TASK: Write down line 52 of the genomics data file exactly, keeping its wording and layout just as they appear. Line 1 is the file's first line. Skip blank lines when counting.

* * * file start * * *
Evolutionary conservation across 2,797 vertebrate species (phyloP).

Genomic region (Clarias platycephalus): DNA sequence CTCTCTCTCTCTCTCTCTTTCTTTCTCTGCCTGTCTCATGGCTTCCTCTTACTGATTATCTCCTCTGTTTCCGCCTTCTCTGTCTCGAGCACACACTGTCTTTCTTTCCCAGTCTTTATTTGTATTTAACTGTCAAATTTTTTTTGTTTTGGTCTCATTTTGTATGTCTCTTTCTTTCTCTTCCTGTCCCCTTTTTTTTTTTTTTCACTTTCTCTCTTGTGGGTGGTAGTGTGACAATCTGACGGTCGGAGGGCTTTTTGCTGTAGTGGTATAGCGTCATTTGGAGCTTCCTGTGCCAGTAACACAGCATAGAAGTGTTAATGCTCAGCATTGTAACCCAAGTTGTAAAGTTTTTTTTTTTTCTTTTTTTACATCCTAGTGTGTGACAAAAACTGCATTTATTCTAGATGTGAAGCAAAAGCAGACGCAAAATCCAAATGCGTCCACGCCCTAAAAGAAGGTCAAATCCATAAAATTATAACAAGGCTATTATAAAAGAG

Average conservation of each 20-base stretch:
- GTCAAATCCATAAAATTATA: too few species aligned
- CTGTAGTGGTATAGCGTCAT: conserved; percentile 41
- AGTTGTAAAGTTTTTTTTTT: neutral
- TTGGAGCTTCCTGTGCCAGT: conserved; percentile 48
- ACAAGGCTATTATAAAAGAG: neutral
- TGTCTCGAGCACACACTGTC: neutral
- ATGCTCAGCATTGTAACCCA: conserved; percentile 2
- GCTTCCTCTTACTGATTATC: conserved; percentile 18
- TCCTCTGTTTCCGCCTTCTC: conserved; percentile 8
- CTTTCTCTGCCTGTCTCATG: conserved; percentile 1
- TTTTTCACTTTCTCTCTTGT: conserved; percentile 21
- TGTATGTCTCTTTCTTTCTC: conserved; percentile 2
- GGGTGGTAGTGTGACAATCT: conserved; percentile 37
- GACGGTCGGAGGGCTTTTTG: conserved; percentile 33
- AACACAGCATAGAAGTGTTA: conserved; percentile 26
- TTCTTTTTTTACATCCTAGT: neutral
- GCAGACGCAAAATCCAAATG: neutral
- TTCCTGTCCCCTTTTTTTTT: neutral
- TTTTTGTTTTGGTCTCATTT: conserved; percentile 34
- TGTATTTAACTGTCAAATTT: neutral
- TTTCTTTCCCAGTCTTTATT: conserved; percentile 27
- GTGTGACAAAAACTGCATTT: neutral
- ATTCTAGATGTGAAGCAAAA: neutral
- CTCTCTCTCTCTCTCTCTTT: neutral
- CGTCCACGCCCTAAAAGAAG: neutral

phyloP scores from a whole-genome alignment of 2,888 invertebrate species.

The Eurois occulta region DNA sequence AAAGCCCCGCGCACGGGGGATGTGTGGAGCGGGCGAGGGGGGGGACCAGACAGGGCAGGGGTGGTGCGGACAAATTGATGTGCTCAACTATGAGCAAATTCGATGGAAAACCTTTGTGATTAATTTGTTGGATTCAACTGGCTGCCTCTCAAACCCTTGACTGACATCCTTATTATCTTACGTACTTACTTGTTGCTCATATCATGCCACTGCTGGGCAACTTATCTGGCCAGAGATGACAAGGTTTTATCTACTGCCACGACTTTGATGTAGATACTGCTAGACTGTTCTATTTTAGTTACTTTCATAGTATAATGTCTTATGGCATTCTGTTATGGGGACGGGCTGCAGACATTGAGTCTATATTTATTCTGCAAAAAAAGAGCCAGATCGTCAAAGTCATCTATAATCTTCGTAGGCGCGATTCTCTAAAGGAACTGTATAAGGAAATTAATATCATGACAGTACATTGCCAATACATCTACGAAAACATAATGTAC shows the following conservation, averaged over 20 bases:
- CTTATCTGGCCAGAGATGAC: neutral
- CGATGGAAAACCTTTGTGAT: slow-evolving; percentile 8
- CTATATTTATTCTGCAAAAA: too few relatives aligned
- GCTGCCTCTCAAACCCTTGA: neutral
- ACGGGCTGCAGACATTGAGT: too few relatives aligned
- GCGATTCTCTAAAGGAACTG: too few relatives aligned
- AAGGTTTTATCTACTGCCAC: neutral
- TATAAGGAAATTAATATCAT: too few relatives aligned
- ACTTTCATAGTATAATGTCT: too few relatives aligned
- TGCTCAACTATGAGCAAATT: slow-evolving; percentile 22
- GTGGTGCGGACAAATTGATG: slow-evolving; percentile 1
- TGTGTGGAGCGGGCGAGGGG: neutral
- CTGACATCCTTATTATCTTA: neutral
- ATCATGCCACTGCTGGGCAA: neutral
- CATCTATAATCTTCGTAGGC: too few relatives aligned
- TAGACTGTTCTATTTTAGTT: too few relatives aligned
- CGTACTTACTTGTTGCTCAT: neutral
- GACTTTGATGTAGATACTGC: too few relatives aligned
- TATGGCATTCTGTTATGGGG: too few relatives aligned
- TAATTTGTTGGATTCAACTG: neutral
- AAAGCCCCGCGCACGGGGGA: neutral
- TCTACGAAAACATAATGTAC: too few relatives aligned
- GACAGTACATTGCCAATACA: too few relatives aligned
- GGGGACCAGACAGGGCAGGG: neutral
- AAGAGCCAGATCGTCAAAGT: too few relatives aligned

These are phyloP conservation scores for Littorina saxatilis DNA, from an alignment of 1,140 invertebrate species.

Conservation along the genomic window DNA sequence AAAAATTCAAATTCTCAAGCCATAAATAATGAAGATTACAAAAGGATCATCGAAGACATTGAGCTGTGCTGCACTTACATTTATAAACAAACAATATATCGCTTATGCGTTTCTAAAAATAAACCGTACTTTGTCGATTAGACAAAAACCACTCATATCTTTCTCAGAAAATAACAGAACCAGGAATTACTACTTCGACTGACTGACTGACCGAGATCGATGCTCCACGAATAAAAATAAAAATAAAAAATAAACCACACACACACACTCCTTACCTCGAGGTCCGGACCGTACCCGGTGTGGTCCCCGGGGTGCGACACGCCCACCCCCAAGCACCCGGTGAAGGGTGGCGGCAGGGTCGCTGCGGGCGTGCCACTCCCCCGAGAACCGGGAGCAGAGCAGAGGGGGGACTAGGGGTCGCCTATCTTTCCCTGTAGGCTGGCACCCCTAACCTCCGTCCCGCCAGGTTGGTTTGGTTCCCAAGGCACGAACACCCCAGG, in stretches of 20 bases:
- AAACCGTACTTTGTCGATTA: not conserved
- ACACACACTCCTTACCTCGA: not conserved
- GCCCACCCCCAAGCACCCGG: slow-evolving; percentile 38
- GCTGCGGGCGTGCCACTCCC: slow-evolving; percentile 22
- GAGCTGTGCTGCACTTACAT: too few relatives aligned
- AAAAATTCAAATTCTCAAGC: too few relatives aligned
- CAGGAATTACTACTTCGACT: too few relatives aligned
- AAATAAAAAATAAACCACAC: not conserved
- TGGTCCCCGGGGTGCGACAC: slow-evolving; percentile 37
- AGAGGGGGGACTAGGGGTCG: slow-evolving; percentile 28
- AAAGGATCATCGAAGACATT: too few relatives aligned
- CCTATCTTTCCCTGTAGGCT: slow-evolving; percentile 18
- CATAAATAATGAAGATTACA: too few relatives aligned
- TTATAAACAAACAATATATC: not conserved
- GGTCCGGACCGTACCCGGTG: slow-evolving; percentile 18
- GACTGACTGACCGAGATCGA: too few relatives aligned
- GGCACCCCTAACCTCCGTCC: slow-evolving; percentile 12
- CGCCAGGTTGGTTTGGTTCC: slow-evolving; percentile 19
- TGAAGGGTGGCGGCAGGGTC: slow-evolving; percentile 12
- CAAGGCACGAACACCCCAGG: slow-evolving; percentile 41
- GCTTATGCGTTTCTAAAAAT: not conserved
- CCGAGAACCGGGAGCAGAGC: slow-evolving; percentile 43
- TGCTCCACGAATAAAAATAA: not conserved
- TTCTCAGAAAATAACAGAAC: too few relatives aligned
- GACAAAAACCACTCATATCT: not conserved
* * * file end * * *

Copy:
- TCTACGAAAACATAATGTAC: too few relatives aligned